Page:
Consider that failure to pay taxes will result in a Notice of Seizure under United States Code 6631, which announces that your property has been seized for nonpayment of Internal Revenue taxes and will be sold pursuant to U.S. code 6335 at public auction for collection of monies owed.
Enlist the help of an attorney if you do not understand the response and appeal process. Laws pertaining to the IRS are complicated and dense, usually revealing more rights than you realize you have in confusing language you may not be able to decipher.
Read an enrolled agent's take on IRS seizure for plain, easy to understand language regarding how the IRS Notice of Seizure works (see Resources below).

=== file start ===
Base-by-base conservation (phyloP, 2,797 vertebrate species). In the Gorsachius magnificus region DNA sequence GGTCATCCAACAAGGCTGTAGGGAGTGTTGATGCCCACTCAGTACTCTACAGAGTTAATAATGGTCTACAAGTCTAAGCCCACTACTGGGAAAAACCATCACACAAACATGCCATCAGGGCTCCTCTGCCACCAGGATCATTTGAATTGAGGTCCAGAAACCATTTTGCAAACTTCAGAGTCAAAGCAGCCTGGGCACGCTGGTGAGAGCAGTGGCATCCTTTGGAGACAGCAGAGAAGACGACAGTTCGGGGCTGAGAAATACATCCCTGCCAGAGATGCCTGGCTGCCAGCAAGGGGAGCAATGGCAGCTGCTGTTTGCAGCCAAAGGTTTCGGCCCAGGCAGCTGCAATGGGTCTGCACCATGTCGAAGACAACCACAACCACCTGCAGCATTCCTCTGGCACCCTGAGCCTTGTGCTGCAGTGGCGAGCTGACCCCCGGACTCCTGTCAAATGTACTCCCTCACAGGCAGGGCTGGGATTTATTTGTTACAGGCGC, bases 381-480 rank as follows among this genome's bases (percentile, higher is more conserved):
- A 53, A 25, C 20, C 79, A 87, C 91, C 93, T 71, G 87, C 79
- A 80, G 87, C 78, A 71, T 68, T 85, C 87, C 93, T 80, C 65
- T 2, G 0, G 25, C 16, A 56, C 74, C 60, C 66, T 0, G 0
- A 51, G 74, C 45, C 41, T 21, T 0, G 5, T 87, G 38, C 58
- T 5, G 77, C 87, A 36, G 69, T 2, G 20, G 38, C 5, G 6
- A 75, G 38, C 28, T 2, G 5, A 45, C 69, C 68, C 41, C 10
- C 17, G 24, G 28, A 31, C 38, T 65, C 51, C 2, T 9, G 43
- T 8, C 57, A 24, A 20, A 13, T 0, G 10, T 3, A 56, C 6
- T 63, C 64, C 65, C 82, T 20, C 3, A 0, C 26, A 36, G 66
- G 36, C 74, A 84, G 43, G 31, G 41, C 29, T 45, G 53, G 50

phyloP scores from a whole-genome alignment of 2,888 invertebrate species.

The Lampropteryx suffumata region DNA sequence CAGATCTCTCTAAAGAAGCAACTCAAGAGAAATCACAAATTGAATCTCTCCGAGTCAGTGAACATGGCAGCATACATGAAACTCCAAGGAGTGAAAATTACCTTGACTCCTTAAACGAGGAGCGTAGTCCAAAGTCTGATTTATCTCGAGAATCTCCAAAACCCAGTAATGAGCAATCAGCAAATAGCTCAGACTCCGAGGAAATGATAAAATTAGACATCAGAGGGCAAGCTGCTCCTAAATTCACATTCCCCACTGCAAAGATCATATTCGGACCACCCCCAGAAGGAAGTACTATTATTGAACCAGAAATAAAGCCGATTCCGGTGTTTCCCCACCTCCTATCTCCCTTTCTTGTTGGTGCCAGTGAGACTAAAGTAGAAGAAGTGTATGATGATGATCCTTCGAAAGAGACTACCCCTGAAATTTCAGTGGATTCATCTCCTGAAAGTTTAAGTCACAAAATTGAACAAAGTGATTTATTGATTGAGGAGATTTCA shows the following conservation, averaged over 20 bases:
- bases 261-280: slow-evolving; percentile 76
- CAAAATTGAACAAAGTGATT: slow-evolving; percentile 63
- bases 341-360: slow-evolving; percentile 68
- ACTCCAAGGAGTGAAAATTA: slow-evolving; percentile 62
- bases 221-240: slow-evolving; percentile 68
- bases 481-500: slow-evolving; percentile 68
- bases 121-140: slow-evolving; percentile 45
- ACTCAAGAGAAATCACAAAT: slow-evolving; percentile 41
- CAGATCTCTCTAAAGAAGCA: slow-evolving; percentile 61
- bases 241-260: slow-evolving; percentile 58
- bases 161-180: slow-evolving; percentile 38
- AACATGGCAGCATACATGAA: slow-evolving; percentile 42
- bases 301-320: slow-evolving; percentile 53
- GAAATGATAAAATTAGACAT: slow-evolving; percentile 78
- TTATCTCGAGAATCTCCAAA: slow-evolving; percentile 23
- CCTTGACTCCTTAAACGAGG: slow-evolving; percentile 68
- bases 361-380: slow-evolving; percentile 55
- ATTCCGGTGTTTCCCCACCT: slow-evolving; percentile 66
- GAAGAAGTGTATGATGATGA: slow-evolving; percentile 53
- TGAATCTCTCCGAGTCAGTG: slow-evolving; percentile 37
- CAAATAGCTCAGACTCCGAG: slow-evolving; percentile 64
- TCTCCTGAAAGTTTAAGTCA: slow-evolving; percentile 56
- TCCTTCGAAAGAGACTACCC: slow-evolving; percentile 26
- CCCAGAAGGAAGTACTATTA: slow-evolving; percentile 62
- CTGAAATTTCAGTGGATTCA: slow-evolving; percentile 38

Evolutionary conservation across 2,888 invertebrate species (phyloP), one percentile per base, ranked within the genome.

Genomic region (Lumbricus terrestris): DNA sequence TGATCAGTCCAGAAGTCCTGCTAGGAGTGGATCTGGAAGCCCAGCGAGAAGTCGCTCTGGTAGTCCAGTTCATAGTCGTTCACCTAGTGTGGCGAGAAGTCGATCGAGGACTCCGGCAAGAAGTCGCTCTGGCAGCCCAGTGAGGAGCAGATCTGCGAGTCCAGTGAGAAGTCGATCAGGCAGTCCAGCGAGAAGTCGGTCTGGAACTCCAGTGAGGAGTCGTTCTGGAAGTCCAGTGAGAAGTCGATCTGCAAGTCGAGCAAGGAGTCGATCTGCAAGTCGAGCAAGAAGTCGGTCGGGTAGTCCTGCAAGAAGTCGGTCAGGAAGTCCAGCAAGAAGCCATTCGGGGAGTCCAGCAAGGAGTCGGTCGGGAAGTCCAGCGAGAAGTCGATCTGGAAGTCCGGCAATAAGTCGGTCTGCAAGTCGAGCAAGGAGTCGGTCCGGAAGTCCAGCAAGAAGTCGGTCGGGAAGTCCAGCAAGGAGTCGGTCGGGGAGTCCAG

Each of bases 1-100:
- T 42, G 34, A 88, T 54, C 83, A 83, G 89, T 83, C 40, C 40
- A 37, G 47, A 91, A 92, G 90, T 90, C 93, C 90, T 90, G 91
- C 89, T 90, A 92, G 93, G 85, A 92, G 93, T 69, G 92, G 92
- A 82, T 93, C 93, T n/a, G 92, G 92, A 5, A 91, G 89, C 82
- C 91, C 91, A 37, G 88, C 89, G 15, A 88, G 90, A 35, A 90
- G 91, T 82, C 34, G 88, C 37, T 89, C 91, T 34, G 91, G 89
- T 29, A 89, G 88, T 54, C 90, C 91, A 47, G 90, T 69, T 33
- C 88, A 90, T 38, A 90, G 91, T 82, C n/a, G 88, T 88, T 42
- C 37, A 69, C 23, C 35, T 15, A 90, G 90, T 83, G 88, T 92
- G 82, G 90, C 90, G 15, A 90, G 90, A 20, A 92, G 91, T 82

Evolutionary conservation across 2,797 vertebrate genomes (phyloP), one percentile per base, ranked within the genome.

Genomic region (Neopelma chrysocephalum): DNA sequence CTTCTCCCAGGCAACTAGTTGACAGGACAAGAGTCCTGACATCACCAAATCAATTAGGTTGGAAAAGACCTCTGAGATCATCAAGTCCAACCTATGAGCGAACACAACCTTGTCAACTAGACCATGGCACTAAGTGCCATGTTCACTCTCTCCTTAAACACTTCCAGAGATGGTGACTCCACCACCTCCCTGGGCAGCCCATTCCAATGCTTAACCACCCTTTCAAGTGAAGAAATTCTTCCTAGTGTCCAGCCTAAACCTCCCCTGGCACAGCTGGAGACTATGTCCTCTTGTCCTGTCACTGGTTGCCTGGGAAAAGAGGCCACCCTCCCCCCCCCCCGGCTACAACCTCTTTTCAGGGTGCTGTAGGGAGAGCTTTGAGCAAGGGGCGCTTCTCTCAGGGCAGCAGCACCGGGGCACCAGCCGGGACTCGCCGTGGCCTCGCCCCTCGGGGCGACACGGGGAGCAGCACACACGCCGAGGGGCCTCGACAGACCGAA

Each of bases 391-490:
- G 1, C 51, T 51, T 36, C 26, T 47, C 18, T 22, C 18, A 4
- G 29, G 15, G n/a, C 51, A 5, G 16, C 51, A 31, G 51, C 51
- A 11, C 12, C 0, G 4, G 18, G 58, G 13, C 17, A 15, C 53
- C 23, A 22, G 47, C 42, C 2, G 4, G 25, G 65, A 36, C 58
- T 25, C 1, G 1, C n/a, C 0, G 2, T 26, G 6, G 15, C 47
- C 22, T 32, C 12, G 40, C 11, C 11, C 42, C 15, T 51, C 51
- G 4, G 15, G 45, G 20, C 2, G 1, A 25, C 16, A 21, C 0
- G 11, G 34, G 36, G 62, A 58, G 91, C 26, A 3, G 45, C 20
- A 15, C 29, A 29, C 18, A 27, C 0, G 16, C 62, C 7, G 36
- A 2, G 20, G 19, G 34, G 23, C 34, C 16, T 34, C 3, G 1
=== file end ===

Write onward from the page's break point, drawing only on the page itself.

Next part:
Understand your rights before surrendering any real property to the IRS. Frequently the IRS will not seize property in which you have only a small percentage interest, especially primary residences and automobiles (see Resources below).
File a written request for acknowledgment of an invalid tax lien under IRC 6323 if you believe you are innocent. Provide documentation and evidence.
Notify the IRS immediately if the list of seized property is not yours, and provide verification that the property is not your "right, title and interest."
File the Application for Taxpayer Assistance Order, Form 911, with the IRS in order to request pre-seizure assistance or payment plans. You may be able to work out a monthly payment plan in lieu of seizure.
Use Form 9423 for appealing IRS collection or Form 12153 to request a collection of due process hearing.
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